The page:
When faced with the uncertainty in artmaking, you may find yourself believing in the story that you’re not good enough. Jonathan Fields in How To Live a Good Life suggests “When we enter a place of uncertainty, we tend to start spinning stories that predict failure endlessly in our heads… consider a different story. One fuelled by possibility rather than defeat.” What if instead of believing you’re not creative, you chose the opposite story that you ARE creative? What if you took all the negative (and unhelpful) stories around your art and created opposite positive stories?
- “My art is too messy, it’s bad” becomes “I love how free it feels to have a safe place be messy.”
- “I can’t draw properly” becomes “I’m a beginner so it’s understandable I’m not an expert drawer yet: Practice over time builds confidence and skills.”
- “I shouldn’t spend time on something that’s unproductive” becomes “I enjoy time spent making art so it is therefore valuable to me.”
You always have a choice about which version you pick. You also have the choice between uncertainty and certainty. David Bayles and Ted Orland in Art and Fear explain “In the end it all comes down to this: you have a choice (or more accurately a rolling tangle of choices) between giving your work your best shot and risking that it will not make you happy, or not giving it your best shot – and thereby guaranteeing that it will not make you happy. It becomes a choice between certainty and uncertainty. And curiously, uncertainty is the comforting choice.”
Choosing the uncertainty of art making is always a better option than the certainty of not making anything all.
Have you ever started making art but suddenly you feel like you’re doing it all wrong? Or your pen slips and makes a unexpected mark that you’re cross about? In those moments the urge to want to start over is almost impossible to ignore but ignore it you must. Your future creative progress depends on it.
The reason for not wanting to make any mistakes and why we seek perfection is something Elizabeth Gilbert in Big Magic talks about: “I think perfectionism is just a high-end, haute couture version of fear. I think perfectionism is just fear in fancy shoes and a mink coat, pretending to be elegant when actually it’s just terrified. Because underneath that shiny veneer, perfectionism is nothing more than a deep existential angst that saids, again and again, “I am not good enough and I will never be good enough.”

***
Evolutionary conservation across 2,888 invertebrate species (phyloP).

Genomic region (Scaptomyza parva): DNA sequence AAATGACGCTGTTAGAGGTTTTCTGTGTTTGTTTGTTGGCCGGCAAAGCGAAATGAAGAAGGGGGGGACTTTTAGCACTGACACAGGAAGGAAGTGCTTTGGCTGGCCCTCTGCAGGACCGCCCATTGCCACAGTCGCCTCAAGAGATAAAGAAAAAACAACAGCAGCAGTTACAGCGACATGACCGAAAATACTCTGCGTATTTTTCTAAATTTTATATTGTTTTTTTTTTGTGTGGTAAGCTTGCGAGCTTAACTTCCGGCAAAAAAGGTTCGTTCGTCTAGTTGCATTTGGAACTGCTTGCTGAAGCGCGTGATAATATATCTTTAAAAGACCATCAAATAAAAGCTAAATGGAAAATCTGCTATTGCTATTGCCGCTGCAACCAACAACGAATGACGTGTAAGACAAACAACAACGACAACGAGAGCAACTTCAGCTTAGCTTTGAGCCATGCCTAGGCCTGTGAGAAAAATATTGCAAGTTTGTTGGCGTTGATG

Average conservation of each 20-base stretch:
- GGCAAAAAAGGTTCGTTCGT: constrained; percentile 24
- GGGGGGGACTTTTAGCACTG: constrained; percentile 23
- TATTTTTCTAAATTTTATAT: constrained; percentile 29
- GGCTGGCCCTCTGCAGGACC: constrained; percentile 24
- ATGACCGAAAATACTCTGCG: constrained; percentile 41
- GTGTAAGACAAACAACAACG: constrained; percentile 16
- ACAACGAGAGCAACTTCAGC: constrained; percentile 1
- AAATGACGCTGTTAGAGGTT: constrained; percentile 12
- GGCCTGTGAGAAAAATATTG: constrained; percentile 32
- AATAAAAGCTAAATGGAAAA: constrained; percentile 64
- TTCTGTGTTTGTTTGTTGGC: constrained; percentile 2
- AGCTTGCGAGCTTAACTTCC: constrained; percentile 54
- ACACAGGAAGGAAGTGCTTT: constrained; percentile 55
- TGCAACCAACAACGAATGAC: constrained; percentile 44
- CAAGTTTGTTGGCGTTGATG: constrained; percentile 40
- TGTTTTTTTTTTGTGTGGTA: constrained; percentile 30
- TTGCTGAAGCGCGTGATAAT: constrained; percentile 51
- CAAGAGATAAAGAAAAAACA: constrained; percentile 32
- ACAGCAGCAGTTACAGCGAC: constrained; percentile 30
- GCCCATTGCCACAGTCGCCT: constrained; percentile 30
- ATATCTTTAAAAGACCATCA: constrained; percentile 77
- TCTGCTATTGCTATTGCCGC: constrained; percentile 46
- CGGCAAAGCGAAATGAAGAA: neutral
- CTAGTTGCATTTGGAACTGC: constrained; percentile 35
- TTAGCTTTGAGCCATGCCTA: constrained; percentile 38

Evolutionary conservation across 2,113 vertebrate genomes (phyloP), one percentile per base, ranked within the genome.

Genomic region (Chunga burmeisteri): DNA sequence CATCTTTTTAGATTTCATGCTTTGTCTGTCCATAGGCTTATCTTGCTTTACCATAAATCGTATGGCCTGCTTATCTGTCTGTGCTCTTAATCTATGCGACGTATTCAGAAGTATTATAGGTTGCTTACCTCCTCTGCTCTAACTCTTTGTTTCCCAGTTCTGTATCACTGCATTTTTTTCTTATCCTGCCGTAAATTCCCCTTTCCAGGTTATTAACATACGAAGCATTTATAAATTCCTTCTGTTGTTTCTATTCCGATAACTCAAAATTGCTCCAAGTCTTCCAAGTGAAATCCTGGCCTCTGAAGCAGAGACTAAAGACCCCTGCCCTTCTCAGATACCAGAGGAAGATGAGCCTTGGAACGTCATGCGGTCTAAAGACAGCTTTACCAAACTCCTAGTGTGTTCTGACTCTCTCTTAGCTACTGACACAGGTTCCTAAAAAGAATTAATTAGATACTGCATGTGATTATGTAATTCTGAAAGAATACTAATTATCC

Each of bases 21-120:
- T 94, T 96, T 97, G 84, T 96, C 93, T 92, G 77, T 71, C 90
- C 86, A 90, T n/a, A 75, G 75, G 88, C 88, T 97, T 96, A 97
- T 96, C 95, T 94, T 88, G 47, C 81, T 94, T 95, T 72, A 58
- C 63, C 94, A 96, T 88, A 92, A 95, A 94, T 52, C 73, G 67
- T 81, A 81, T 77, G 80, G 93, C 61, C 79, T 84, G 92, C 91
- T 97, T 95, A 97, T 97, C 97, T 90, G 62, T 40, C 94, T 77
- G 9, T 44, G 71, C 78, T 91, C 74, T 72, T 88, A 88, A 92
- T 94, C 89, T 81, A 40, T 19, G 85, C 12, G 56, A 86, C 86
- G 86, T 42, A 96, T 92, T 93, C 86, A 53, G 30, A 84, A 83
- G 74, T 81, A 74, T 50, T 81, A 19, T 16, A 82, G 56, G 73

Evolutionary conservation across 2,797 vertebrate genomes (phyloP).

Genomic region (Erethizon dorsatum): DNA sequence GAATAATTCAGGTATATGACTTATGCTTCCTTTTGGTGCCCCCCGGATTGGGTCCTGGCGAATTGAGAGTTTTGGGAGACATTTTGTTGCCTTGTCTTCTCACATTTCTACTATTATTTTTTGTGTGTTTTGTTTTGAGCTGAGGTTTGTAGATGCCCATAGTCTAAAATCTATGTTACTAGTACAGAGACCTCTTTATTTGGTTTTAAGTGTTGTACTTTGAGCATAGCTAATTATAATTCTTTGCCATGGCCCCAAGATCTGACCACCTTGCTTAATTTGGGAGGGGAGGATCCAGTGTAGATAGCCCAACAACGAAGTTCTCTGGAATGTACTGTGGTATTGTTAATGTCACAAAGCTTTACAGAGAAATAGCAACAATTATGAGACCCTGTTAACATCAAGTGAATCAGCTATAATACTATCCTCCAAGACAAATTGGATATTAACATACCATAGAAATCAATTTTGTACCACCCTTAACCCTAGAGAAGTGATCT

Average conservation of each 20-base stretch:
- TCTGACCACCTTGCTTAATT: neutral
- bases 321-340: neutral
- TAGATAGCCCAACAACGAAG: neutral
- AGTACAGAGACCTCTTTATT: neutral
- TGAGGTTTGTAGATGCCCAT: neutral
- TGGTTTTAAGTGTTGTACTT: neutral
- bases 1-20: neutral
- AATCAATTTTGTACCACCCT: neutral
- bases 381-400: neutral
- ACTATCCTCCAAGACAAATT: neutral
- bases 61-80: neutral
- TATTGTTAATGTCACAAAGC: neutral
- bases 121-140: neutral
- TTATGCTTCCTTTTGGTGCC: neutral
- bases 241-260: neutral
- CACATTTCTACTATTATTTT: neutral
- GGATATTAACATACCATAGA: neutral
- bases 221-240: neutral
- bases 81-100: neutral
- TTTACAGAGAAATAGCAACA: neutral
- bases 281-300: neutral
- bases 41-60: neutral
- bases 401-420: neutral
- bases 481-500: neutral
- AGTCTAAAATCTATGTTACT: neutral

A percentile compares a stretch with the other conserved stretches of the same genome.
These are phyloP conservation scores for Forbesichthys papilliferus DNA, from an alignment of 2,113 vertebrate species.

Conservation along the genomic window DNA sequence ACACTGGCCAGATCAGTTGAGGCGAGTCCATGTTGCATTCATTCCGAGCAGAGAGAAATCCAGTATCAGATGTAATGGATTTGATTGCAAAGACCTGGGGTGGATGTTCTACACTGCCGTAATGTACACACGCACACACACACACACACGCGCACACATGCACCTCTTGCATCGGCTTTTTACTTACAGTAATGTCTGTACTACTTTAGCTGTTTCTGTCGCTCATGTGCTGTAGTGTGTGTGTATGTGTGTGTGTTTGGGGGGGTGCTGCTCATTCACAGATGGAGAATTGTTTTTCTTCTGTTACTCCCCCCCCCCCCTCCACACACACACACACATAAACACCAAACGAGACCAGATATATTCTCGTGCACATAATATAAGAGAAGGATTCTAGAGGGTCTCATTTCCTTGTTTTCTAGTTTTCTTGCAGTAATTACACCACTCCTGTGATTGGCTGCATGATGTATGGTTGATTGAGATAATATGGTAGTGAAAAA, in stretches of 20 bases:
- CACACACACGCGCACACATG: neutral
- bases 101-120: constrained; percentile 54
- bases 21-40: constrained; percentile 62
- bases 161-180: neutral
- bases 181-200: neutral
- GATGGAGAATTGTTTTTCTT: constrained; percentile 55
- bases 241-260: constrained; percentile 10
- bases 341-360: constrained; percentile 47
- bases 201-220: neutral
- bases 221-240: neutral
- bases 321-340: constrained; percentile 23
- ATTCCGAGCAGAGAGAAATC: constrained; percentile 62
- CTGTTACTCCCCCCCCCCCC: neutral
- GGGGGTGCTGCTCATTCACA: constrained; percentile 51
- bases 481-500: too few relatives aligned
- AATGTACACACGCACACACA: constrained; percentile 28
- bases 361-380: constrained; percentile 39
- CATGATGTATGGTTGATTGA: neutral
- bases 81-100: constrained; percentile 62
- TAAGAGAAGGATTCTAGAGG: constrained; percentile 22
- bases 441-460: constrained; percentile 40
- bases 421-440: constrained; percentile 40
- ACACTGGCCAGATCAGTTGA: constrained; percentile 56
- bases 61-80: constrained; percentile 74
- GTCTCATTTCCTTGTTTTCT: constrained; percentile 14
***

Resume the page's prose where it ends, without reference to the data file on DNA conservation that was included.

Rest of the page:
What if being imperfect and making mistakes makes you a better artist? What making mistakes now actually means if your future self can thrive? David Bayles and Ted Orland in Art and Fear explain “Such imperfections (or mistakes, if you’re feeling particularly depressed about them today) are your guides – valuable, reliable, objective, non-judgmental guides – to matters you need to reconsider or develop further. It is precisely this interaction between the ideal and the real that locks your art into the real world, and gives meaning to both.
When making art, the more mistakes the better! There is beauty in the imperfect – it’s human and real and that’s exactly what’s required when making art.
If you ever feel like you’re making art in the metaphorical dark with no idea what comes next, know that this is a completely normal experience. In fact, in order to be creative we have to be comfortable with venturing into the unknown on a regular basis. Ted Solotaroff explains that “Writing a first draft is like groping one’s way into a dark room, or overhearing a faint conversation, or telling a joke whose punchline you’ve forgotten.” From the unknown, unplanned darkness can grow interesting ideas.
David Bayles and Ted Orland in Art and Fear suggest “Art is like beginning a sentence before you know its ending. The risks are obvious: you may never get to the end of the sentence at all – or having gotten there, you may not have said anything. This is probably not a good idea in public speaking, but it’s an excellent idea in making art.” The unexpected, unplanned and unanticipated is not something to be fearful of, it’s the perfect environment for making art. Carolyn Schlam in The Creative Path talks of darkness: “That’s what I’m offering you, a flashlight in the dark and mysterious world of creativity. And it’s a thrilling world, a labyrinth, if you will…. When I describe it this way, the path to art seems rather like the path of our lives, fascinating, mysterious, and yet wonderful.”
By standing in the darkness and facing it head on, you’re open to more creative possibilities compared to all the lights being on. You don’t need to know what the whole room looks like to make art, just gently feel around until you bump into something interesting.
“Sometimes you have to let yourself go into unchartered territory.” – Barbara Abercrombie, A Year of Writing Dangerously